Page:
[2B Enchantment. Whenever any opponent discards a card, Megrim deals two damage to him or her.]
The must-have card for multiplayer discard decks, Megrim serves as the necessary kill condition.
Enhancements: Obviously, discard. There will never be one better than Hymn to Tourach: Lose two cards, take four damage.
Countermeasures: The timing of the Disenchant should be in response to a discard spell. Remember that your simple CoP: Black will also help here; I’ve seen players have one and forget that it’s not just for creatures.
9. AVATAR OF WOE
[6BB, 6/5 Creature. If there are ten or more creature cards total in all graveyards, Avatar of Woe costs 6 less to play. Avatar of Woe can’t be blocked except by artifact or black creatures. Tap: destroy target creature. That creature can’t be regenerated.]
The Avatar is the second-best creature black can play in a group game. It’s a vicious rattlesnake, a threat to both remove and attack, and a bomb that comes out way earlier than it should — a two-point Earthquake can often get five or six creatures into all graveyards, alone.
Enhancements: Turn one, cast Dark Ritual and Hidden Horror, discard the Avatar. Turn two, Exhume. Turn three, with green mana, swing for six, and then play Emerald Charm to untap and kill the first real threat played that round.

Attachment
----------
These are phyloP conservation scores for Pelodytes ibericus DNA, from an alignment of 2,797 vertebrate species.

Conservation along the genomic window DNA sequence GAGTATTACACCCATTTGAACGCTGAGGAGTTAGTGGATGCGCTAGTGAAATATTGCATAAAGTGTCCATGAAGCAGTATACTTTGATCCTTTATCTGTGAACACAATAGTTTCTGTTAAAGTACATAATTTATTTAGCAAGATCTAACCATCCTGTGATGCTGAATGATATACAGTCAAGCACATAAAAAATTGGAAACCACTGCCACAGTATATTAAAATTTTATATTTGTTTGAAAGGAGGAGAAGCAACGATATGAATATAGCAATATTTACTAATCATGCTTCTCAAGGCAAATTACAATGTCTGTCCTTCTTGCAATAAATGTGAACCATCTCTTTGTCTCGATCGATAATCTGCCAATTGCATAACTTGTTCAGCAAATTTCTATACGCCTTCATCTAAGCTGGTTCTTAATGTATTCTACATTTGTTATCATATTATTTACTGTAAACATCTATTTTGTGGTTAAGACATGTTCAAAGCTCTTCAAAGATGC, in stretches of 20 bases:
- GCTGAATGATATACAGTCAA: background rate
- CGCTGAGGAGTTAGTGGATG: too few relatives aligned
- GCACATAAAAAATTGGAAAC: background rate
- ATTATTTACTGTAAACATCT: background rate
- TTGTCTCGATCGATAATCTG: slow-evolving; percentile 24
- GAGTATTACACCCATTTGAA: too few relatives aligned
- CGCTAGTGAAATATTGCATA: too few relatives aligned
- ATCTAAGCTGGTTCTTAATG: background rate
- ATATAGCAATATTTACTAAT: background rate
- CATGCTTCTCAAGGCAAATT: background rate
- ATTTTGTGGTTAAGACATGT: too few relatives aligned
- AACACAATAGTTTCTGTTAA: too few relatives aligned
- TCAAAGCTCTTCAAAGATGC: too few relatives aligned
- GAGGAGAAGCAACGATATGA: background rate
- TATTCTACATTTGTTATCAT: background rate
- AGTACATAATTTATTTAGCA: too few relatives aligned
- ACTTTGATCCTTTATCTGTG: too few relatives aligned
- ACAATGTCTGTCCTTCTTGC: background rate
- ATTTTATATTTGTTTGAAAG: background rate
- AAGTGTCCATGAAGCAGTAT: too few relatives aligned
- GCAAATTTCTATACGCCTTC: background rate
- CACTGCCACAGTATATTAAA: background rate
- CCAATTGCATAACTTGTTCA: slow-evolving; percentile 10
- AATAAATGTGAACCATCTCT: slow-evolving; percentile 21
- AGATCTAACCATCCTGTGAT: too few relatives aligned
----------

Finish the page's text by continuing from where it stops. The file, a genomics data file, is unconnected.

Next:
Countermeasures: Sink everyone’s graveyard with Planar Void, so the Avatar costs eight mana. Honestly, the best countermeasure I’ve seen for an Avatar of Woe is a second one, played before your opponent can do so. If you’re not playing black, play blue and use Bribery.
8. BOTTOMLESS PIT
[1BB Enchantment. During each player’s upkeep, that player discards a card at random.]
Like Winter Orb or Stasis, Bottomless Pit is a merciless control card that absolutely no one likes to see. It is a critical part of discard decks, since it serves as a continual drain on opponents that makes it much tougher to gather permanents on the board against you.
Enhancements: Bottomless Pit was released at the same time as Megrim, in an obvious Wizard-encouraged combo. If you’re reducing yourself to topdecking, you’ll want a path to victory that takes advantage of the fact that you (and everyone else) is playing lands out of their hands rather than lose them: Death Grasp, Acidic Soil, Desolation Angel, Corrupt, whatever.
Countermeasures: Cheap, direct damage will give you playable cards each turn. You can also time your bounce so that it affects everyone except you; but realize that you are, in effect, discarding your bounce spell to the Bottomless Pit. Blue just weeps at this card; there’s not much you can do.
7. LIVING DEATH